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The images are comically grotesque and send a clear missive: STDs are ghastly and shameful; they are not a normal part of human sexuality.
It's a message that not only sets people up for later emotional turmoil but also increases their risk for infection, says Stamoulis.
After all, half of sexually active people end up with an STD by age 25.For example, most people with genital herpes show no major symptoms, and as a result, they're probably less likely to visit or be screened by their doctors.And even though testing for chlamydia is easy and accurate, just 38 percent of sexually active young women were screened last year, despite the fact that their tender cervical cells are ultra-vulnerable to infections.Of course, medical facts don't always change public opinion, leaving STD patients anxious and without practical information.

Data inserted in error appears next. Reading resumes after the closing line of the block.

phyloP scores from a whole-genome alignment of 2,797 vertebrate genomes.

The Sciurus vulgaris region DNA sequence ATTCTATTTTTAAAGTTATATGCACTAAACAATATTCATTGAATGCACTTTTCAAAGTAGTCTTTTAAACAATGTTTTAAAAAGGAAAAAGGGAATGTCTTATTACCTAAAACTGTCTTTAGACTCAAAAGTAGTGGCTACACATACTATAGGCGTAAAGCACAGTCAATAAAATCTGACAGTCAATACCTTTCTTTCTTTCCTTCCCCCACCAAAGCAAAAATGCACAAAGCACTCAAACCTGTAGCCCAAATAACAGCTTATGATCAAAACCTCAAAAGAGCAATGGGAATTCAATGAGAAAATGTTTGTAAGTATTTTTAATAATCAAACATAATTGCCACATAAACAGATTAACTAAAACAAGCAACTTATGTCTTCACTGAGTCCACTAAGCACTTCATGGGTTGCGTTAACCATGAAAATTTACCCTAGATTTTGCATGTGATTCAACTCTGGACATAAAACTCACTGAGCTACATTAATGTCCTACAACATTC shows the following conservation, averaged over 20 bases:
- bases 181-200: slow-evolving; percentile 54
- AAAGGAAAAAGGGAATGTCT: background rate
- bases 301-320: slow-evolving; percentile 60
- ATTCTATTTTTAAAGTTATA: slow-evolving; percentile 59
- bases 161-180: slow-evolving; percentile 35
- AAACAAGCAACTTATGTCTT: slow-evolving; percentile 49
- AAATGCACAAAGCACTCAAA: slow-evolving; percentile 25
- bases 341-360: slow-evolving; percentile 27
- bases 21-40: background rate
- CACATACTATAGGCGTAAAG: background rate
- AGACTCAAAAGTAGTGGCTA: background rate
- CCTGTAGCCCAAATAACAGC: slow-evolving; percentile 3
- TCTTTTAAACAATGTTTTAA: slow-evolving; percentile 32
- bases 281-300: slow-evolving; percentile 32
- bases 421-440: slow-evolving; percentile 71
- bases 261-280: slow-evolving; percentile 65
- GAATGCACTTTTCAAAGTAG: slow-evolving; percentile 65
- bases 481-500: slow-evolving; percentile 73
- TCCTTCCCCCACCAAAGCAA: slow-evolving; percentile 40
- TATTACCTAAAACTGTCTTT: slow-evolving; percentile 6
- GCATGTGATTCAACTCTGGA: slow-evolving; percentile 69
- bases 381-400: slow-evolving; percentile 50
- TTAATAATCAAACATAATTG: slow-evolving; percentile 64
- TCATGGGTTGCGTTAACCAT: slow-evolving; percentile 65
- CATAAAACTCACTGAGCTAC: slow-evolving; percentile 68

One common fear is that they'll be denied health insurance coverage. (HIV remains a serious disease and is a topic worthy of its own feature story.) Another unwarranted fear is that an STD equals instant infertility.
D., a New York City mental health counselor who specializes in sexual health.